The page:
The projects will be a massive boost to our local property development industry, stimulate demand for local construction and related-services and most importantly provide thousands of new job opportunities for ordinary Malaysians.

Sometimes we think too hard, travel far and wide in the pursuit for solutions, when really, the
answer is right in front of our very eyes.

Sunday, May 14, 2017

After more than a week of hyped-up brouhaha, Dato’ Seri Najib Razak’s magic Wanda failed to cast its spell

For more than a week after the Ministry of Finance the sale of a 60% Bandar Malaysia interest to a consortium led by Iskandar Waterfront Holdings (IWH) collapsed, the Prime Minister’s Department media strategists worked overtime to limit the damage caused by the negative publicity.

They fed unnamed and uncorroborated stories to key correspondents with news leaks that the real reason why the IWH deal will terminated was because a much bigger deal was to be signed.

It was The Star who first picked up the “rumour” quoting “some sources” saying “that entity could be Dalian Wanda Group Co Ltd, a Chinese multinational conglomerate corporation and the world’s biggest private property developer” on 6 May 2017.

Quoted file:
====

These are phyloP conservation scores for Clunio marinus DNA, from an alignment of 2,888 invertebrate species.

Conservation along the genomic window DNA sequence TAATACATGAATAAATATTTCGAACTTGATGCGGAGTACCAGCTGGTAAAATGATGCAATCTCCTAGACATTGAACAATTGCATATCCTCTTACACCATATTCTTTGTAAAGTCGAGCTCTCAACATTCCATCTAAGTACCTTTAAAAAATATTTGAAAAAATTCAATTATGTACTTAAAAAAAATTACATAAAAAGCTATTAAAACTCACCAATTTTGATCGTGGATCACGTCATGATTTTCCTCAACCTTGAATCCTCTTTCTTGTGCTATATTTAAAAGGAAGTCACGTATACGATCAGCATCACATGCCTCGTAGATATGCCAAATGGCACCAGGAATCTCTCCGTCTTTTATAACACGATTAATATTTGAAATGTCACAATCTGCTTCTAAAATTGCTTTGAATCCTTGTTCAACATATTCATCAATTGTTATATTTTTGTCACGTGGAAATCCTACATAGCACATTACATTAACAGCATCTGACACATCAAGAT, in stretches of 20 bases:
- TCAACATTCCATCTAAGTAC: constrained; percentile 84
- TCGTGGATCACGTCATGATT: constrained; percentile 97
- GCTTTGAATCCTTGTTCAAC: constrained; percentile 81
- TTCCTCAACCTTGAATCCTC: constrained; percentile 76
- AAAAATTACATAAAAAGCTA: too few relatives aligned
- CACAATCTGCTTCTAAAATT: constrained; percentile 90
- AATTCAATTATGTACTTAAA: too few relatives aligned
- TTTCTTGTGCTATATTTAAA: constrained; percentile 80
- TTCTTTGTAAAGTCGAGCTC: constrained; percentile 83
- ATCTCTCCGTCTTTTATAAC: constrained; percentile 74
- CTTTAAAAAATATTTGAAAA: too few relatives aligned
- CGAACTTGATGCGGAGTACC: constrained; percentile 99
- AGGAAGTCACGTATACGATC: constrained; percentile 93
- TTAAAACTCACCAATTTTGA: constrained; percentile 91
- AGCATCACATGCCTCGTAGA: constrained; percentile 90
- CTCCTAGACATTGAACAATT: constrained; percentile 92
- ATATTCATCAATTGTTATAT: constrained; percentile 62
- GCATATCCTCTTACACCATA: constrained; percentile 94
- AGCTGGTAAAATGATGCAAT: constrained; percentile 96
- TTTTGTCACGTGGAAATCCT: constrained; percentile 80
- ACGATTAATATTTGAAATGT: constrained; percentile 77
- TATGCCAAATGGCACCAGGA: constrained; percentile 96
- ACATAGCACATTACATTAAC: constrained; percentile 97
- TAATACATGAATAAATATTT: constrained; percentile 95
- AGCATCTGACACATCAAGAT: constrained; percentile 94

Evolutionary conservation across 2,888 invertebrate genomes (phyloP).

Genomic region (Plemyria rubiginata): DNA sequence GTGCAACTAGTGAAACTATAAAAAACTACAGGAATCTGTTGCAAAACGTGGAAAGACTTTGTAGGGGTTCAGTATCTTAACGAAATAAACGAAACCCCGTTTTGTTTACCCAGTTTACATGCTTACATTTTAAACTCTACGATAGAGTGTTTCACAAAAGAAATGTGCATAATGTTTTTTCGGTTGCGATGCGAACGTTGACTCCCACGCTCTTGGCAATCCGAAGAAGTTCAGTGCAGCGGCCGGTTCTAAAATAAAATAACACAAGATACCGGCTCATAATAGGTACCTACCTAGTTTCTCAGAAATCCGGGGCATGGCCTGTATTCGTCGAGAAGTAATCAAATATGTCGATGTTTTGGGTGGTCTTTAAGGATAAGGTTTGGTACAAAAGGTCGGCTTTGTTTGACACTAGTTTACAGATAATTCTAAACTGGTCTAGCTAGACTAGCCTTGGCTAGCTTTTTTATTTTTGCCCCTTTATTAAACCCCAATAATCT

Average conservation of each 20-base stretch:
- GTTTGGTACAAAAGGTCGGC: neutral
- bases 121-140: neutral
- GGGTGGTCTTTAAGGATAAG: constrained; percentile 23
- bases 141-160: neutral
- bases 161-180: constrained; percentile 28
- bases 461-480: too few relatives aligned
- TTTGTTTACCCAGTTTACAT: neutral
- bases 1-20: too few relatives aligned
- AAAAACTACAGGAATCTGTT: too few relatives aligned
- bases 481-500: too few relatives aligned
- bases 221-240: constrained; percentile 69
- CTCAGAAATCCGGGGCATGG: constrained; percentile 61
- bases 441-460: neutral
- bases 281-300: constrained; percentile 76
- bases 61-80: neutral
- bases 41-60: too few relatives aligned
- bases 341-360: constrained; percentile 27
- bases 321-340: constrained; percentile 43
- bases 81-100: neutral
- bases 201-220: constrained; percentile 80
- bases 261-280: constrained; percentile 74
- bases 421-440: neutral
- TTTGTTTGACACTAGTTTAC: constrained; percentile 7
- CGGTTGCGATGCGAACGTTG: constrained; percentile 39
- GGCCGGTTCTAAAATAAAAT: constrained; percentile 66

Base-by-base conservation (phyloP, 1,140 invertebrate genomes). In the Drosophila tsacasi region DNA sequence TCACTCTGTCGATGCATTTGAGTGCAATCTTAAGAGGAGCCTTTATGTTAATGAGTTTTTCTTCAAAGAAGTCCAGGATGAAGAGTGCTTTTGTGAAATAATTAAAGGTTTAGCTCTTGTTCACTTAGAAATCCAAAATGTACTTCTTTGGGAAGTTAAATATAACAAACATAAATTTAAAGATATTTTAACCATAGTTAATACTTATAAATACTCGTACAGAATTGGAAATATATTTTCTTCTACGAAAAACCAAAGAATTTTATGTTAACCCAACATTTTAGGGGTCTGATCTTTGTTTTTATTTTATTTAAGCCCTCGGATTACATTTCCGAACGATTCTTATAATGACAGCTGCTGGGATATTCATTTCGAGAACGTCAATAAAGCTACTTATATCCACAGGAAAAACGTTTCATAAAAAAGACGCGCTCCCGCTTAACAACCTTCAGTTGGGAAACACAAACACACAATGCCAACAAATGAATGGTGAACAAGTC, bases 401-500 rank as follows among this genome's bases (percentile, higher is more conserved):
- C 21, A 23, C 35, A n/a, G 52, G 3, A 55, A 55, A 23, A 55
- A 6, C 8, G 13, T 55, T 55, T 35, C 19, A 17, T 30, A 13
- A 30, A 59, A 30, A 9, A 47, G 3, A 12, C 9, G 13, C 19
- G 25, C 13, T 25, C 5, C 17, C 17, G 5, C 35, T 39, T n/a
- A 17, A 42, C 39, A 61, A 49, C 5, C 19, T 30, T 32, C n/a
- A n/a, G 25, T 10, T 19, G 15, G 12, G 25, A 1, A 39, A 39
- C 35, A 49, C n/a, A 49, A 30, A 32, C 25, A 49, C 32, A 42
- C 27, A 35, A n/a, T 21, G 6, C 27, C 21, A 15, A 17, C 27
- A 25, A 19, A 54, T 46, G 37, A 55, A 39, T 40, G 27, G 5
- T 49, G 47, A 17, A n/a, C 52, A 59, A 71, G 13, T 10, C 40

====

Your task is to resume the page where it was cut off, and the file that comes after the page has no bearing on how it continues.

But it was The Singapore Straits Times who was the first to flesh out the story on 9 May 2017 and created an unreal buzz that Dato’ Seri Najib Razak has all but tied up the deal with Dalian Wanda, hence the urgency to dump IWH.

The Singapore Straits Times wrote that “Government officials and financial executives close to the situation told The Straits Times that negotiations with the Dalian Wanda Group to take a central role as master developer have reached an advanced stage…”

“Malaysian government officials noted that the new deal would be substantially higher than the previous RM12.3 billion valuation tag for the entire project.  According to financial executives familiar with ongoing talks, Wanda has proposed to use half of the development for tourism and entertainment-related ventures valued at roughly US$8 billion,” the Singapore paper added.

All media outlets, online and print, including The Star, quoted the Singapore report with expectations of an agreement to be signed with Wanda in Beijing this week hitting a feverish pitch.

However, with expectations set so high, the stage was set for a spectacular flop.  The press conference announcement yesterday afternoon between Dato’ Seri Najib Razak and Wanda’s Chairman Wang Jianlin in Beijing turned up a damp squib.

Despite the Prime Minister’s over-the-top praise for Wanda, Wang’s brief response was measured in pure diplomatic speak.